Eating fats does not make you fat

I hope your are enjoying the Whole Life Challenge and by now you have overcome sugar addiction and you experience clearer concentration and more stable energy levels.  In the last post, we discussed the different types of carbohydrates, the ones you should include regularly in your diet, like fruits and vegetables, the ones you should restrain, like maple syrup and honey, and those carbs you should avoid, like grains and cereals.

Now, I would like to discuss the other macronutrient category that cause a lot of debate and confusion, the lipids, or most commonly referred a fats.  Like carbs, there are good sources of fats, and bad sources of fats, but fat must be included in your diet in small amounts at EVERY meal.  If you remember the discussion about insulin and leptin, the hormones regulating the blood sugar and fat levels, you will feel better, look better, and perform better when your metabolism is burning fat rather that carbs; fats are a more sustainable energy source than carbs.  And lets get it straight for once: it is NOT eating fat that will make you fat, but rather eating excessive amounts of carbs!  Again, the excess of carbs in the blood stream is transported to the liver and muscles by the insulin; when the liver is saturated, it transforms the glucose into triglycerides, e.g., LDL and HDL, and fat accumulates in your cells.  Understand?  Eating fats does not make you fat and will not cause high cholesterol and heart diseases!  If you don’t believe, you can read this article.

As expected, the lipids can come in different forms, saturated fats, unsaturated fats and trans fats.  Everyone has heard the bad publicity around trans fats.  Well, you should know that trans fats occur naturally, and are also produced artificially.  The most common source of natural trans fats is conjugated linoleic acid (CLA), which is found in the fat of ruminant animals, like cattle and sheep.  So meat and dairy contains CLA, and non only CLA is not harmful, it even has some anti-cancer properties and other benefits.  On the other hand, trans fats have been linked to a whole spectrum of diseases, and as you already know, they should be avoided at all costs!?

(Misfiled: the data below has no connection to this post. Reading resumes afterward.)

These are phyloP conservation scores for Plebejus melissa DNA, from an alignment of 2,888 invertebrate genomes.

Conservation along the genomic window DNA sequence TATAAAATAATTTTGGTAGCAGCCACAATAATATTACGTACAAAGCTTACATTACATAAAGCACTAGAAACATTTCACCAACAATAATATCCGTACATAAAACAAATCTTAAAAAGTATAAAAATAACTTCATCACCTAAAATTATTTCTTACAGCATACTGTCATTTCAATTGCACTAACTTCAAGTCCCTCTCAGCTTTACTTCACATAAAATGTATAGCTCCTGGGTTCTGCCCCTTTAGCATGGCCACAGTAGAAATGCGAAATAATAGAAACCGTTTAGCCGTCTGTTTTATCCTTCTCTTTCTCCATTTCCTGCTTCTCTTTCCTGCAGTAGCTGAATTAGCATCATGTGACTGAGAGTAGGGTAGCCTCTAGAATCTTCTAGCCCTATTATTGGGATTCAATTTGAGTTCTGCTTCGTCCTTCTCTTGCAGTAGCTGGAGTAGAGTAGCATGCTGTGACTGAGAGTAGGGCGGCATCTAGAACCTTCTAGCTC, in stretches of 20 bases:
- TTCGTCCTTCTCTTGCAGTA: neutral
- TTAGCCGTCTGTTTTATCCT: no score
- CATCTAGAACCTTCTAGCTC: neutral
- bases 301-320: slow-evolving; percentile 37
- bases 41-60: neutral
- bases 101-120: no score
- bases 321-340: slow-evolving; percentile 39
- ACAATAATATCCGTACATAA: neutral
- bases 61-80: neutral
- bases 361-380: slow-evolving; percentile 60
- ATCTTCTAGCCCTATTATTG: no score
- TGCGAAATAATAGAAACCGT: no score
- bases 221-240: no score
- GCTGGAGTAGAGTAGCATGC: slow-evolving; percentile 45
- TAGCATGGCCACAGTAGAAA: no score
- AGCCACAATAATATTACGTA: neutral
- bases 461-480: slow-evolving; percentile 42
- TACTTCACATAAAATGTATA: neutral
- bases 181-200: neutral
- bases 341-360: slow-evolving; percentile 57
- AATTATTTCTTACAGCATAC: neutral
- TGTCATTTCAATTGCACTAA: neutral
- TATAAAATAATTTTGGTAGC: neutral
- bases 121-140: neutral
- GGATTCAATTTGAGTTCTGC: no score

Now on to saturated fats.  We will explore the long-chain (LCSFA) and the medium-chain triglycerides (MCT) saturated fat.  The former are mostly found in the meat and milk of ruminant animals.  This fat structure is the most commonly found in the body, and they are the primary source of energy for humans.  The MCT fats are also found in milk, but also in coconut.  Contrary to the long-chain saturated fat, this type of fat are digested easily, passing directly through the liver without secreting bile; therefore being a quick source of energy!  MCT also has a lot of therapeutic properties: anti-bacterial, anti-viral and anti-oxidative.  Hence, you can eat as much saturated fat as you desire!

Next are the unsaturated fats.  We find the monounsaturated fats (MFA) and the polyunsaturated fats (PUFA).  The MFA is found in beef, olive oil, avocado oil and some nuts.  Like the saturated fats, MFA is non-toxic, even at high doses, so it can be eaten without restraint.  Now, the PUFA are most-commonly known as the omega fats: omega-3 and omega-6.  These fats are very fragile and can be oxidized by free radicals in the body and leading to systemic inflammation.  The intake of PUFA should then be limited in the diet, with an equal balance of omega-3/omega-6.  Omega-3 are found in  plant foods, like walnut and flax, and seafood.  The omega-3 in plant foods is in the form of ALA, while seafood contains omega-3 in the form of EPA and DHA.  The latter are essential fatty acids, but cannot be produced by the human body.  So only intake of seafood, like salmon, can insure proper intake of essential fatty acids.  Beware vegetarians and vegans, eating flax seeds will not help you here!?  On the other end, the case of omega-6 is complex.  Omega-6 is found in a lot of food: vegetables, grains and meat, nuts and all refined oils, like soybean corn, safflower.  Omega-6 in the form of LA is another essential fatty acid, and can only be obtain from the diet, but excessive intake amount compared to omega-3 causes systemic inflammation.  Hence, your diet should restrain intake of omega-6 so the advantage of omega-3.

Lastly, I want to point out that there is no known toxicity with saturated fats and monounsaturated fats, unlike PUFA and some carbohydrates like fructose.  Eating these three types of fats, LCSFA, MCT, and MFA, will increase your muscle mass as well as stabilizing your energy and mood.  So go eat your fats 🙂


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